Muskies Canada Inc. (MCI), the Ontario Ministry of Natural Resources (OMNR) and a host of partners dedicated to restoring a self sustaining population of muskellunge to Lake Simcoe, are preparing for an exciting year ahead. MCI volunteers and OMNR staff have been hard at work planning for a successful year building on a number of new partnerships including building a new facility dedicated to rearing muskellunge at Sir Sanford Fleming College and retrofitting the Georgian Bay Hunters and Anglers hatchery.
A once vibrant and significant component of the Lake Simcoe fishery, the muskellunge population already showed a dramatic decline by the early 1900s. In 1904, over 50 years of commercial fishing for muskellunge had finally stopped, but some anglers of that era still blamed the original commercial fishery for the crash of the muskellunge population. By the 1930's, Lake Simcoe was already becoming a popular vacation destination. Cottages and homes increased, habitat was lost, spawning grounds were severely altered, carp numbers rose, and angling effort increased. From 1936 to 1969 over one million muskellunge were stocked into Lake Simcoe to try and boost the population. The Ontario government at the time had a muskellunge hatchery at Deer Lake that cultured muskellunge exclusively from the inland waters of the Kawartha Lakes. Habitat loss, over harvest, and ecological changes to the lake all played a role in the demise of the muskellunge in the early 1900's.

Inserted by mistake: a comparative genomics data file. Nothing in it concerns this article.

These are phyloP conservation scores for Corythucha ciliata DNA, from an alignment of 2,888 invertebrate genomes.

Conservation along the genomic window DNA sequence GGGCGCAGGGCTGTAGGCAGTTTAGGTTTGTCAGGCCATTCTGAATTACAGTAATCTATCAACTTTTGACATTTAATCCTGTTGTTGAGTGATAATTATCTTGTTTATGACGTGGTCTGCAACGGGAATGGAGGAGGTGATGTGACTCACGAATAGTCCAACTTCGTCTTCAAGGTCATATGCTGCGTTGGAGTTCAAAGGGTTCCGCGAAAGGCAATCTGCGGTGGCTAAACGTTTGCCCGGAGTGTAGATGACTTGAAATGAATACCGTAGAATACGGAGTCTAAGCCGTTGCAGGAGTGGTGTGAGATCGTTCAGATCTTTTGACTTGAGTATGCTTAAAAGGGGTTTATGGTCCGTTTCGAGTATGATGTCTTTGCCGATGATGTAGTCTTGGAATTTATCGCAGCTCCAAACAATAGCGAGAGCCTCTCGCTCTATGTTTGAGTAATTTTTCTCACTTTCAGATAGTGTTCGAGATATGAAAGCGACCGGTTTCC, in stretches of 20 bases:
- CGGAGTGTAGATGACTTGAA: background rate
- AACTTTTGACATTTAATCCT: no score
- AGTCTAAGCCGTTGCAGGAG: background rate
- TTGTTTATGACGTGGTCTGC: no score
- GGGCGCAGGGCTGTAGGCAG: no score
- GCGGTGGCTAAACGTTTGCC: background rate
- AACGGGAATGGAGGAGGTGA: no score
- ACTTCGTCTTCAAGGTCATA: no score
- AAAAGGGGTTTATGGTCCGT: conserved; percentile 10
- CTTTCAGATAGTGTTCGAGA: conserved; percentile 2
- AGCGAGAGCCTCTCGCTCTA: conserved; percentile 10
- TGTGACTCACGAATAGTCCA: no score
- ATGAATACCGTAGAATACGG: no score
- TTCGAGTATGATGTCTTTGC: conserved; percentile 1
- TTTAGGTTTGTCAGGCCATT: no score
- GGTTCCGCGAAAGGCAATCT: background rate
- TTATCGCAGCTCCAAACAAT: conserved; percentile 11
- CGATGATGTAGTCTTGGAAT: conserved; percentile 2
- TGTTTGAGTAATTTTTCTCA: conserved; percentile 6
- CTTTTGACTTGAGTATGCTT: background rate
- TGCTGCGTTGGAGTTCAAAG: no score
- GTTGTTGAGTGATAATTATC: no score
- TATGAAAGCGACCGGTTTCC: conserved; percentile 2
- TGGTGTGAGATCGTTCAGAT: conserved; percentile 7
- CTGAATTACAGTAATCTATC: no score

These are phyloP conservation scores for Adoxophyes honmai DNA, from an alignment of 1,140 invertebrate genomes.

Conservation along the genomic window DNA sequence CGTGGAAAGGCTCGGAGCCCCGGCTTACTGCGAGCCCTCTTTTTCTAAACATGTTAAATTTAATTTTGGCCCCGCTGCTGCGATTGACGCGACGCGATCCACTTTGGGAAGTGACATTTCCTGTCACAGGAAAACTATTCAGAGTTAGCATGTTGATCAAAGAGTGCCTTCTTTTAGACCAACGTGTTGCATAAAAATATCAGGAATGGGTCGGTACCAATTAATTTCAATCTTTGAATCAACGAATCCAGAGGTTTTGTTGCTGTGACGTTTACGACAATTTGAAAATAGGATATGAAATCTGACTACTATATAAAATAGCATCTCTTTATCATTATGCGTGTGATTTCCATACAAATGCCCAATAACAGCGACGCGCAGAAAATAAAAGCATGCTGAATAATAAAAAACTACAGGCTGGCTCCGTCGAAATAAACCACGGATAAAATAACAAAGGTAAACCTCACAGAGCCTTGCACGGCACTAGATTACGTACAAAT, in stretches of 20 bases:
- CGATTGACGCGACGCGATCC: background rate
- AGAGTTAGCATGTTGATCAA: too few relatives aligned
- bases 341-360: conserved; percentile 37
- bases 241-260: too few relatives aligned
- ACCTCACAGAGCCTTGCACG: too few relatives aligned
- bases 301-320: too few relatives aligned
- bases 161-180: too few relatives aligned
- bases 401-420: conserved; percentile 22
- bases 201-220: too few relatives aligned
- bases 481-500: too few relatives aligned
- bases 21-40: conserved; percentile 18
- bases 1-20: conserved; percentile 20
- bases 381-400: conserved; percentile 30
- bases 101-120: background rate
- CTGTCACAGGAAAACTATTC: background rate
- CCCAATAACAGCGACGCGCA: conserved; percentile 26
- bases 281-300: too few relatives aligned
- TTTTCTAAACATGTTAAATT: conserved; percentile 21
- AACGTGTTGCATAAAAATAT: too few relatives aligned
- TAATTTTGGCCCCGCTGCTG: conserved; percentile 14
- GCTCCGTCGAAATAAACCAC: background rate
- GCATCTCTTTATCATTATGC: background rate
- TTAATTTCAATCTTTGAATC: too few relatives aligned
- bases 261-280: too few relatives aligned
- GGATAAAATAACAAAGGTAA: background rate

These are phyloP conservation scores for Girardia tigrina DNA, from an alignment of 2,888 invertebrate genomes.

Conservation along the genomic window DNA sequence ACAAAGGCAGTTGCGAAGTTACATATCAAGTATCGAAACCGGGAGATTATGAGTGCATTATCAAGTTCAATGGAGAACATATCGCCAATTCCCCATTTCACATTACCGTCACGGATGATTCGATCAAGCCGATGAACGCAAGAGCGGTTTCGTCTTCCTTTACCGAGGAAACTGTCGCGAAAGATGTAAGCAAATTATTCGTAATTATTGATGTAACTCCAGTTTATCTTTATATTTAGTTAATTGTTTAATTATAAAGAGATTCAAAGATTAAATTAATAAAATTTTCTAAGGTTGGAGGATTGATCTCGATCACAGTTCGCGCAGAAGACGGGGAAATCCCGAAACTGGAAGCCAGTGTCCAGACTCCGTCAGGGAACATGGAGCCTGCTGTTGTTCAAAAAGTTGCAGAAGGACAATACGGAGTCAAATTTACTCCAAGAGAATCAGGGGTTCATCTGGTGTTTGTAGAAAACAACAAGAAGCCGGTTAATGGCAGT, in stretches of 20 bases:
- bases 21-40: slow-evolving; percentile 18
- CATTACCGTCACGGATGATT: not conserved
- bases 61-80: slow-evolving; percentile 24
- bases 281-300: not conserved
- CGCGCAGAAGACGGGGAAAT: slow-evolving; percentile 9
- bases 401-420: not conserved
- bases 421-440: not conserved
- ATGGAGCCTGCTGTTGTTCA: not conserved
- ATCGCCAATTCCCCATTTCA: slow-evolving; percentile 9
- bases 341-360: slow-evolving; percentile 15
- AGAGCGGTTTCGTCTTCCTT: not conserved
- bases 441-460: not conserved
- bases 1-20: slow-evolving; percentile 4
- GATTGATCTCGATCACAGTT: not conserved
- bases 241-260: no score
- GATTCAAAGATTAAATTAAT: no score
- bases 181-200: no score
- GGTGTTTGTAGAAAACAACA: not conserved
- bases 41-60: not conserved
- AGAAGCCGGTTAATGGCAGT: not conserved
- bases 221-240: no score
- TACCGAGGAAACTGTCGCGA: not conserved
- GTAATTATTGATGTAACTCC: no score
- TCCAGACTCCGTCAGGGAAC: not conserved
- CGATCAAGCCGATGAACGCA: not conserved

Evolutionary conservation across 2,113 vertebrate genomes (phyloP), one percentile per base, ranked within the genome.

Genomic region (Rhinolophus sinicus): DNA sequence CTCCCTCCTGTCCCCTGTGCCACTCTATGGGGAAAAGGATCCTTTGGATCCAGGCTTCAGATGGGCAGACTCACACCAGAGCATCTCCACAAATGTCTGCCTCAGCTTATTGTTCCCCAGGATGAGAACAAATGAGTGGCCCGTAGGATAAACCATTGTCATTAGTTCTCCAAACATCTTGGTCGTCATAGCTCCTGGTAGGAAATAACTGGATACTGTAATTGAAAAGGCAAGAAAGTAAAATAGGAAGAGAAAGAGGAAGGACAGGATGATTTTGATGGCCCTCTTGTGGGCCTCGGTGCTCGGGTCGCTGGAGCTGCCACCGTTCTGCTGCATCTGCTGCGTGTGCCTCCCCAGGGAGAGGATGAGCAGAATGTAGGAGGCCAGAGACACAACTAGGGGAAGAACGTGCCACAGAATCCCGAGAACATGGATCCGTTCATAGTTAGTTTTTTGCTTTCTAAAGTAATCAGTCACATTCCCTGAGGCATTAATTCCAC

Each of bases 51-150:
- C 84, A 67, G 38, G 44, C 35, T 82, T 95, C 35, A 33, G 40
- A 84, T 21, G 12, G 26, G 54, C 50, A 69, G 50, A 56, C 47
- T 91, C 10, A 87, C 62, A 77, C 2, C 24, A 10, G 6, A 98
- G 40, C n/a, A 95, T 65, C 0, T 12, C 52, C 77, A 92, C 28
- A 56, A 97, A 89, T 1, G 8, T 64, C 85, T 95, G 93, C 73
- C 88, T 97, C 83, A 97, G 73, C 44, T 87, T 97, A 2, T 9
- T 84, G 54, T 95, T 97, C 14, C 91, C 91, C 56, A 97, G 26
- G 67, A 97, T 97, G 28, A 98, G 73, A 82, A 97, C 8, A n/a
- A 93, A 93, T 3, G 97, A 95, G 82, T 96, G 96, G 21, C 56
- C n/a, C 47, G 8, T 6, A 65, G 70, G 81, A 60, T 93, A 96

Since that time we have learned that muskellunge from the Kawartha Lakes are less likely to co-exist with northern pike. An example of this may lie within the waters of Canal Lake Â– the first Kawartha Lake east of Lake Simcoe on the Trent Severn Waterway System. Here a once excellent muskellunge fishery began deteriorating rapidly after northern pike showed up in significant numbers. For the last several years muskellunge on Canal Lake are scarce, whereas the pike fishery is booming.
Lake Simcoe Muskellunge Restoration
The 2000 Lake Simcoe Muskellunge Restoration Feasibility study determined that restoring the native muskellunge to Lake Simcoe was a feasible fisheries management goal given improved water quality and sufficient habitat. The study offered several key recommendations to help restore muskellunge into Lake Simcoe. These included reducing the harvest of muskellunge, focusing on protecting and rehabilitating their habitat, re-establishing the population through stocking, and finally taking an adaptive management approach through monitoring and assessing restoration efforts throughout the life of the project.
The Lake Simcoe Muskellunge Restoration Project (LSMRP) is a ten-year program of stocking, habitat rehabilitation, and assessment. Marked fish will be stocked for the first five years and assessed through juvenile and adult stages to evaluate the success of stocking in rebuilding the population. Spawning and nursery habitat assessment, rehabilitation and creation will continue throughout the ten-year life of the project.